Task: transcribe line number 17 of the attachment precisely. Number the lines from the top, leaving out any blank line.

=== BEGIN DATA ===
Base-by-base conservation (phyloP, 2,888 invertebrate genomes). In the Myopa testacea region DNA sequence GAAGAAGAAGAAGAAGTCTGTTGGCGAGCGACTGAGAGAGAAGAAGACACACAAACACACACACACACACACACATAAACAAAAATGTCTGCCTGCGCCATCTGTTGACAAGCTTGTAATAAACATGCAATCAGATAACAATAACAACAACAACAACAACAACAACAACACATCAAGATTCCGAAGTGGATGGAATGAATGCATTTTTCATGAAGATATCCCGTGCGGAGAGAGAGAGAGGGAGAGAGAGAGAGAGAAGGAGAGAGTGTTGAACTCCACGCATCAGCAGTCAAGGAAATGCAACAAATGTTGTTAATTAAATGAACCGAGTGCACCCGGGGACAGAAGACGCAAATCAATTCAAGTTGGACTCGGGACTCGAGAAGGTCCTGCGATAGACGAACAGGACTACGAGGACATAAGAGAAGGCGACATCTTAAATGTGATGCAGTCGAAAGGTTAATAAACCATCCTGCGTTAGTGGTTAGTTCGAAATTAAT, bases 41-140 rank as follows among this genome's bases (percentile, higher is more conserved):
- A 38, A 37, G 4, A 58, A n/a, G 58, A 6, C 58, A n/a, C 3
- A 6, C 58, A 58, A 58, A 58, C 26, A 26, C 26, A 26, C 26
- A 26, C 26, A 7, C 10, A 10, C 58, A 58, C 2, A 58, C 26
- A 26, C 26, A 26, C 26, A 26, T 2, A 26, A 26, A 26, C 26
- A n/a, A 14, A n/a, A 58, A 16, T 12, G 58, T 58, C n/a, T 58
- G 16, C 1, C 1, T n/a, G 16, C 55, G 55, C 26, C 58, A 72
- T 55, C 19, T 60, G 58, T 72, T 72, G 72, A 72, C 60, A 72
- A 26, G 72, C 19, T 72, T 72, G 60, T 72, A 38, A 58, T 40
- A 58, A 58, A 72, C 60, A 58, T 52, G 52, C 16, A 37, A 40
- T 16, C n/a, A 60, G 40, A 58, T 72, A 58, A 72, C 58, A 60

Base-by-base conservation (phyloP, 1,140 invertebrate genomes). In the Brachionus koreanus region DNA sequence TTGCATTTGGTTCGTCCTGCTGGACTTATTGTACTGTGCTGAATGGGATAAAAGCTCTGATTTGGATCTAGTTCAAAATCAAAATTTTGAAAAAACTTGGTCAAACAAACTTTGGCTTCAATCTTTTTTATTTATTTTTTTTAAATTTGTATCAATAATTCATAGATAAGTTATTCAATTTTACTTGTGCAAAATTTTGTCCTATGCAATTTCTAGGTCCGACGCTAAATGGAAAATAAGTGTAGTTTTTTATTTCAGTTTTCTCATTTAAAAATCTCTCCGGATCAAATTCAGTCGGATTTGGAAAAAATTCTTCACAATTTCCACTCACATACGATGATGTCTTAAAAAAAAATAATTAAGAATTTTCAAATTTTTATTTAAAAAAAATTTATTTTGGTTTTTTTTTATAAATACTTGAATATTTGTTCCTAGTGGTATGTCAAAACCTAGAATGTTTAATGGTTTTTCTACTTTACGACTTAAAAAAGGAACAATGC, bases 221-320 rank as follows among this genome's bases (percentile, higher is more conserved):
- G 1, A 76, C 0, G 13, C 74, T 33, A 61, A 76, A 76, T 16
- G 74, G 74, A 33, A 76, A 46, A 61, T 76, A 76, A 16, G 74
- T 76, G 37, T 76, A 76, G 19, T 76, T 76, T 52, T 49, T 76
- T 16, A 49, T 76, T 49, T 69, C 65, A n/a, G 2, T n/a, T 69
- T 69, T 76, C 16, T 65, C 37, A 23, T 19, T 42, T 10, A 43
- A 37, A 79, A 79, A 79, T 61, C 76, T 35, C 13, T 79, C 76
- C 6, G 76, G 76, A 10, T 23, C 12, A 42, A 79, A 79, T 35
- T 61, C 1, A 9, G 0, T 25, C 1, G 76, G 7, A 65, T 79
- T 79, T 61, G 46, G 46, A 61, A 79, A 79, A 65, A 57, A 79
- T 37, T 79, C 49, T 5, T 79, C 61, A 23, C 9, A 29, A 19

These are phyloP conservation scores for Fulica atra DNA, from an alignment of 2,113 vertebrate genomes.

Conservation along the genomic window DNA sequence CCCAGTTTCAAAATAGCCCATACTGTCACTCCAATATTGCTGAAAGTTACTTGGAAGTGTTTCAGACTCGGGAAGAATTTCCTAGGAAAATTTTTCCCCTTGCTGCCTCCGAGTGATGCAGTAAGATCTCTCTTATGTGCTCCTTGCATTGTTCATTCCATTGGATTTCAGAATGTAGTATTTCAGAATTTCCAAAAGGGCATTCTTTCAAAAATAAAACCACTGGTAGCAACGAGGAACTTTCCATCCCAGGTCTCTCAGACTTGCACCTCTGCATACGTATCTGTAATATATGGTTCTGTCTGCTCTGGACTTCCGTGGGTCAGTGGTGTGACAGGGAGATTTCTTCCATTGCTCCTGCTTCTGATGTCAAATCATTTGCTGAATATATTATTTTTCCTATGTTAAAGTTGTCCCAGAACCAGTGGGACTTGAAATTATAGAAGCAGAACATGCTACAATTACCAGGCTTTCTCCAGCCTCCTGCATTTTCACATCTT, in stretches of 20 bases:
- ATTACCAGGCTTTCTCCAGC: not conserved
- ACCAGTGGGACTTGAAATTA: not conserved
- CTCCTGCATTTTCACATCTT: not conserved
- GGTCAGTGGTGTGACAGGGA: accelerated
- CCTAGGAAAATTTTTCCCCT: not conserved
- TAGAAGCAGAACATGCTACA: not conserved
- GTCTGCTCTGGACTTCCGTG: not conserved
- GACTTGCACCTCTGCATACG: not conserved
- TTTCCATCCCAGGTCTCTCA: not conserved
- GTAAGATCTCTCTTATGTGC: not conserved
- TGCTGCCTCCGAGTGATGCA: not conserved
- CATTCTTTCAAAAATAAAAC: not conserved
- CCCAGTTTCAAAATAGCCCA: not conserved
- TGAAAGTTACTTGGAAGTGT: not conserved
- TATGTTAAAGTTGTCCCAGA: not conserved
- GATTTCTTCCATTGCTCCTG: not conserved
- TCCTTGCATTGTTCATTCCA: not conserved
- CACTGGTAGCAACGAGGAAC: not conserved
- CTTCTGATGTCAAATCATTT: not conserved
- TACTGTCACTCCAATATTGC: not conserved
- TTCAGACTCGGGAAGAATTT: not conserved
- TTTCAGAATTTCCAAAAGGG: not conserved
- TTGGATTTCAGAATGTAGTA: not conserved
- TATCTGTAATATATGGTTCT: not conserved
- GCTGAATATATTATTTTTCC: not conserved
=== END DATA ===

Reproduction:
- T 69, T 76, C 16, T 65, C 37, A 23, T 19, T 42, T 10, A 43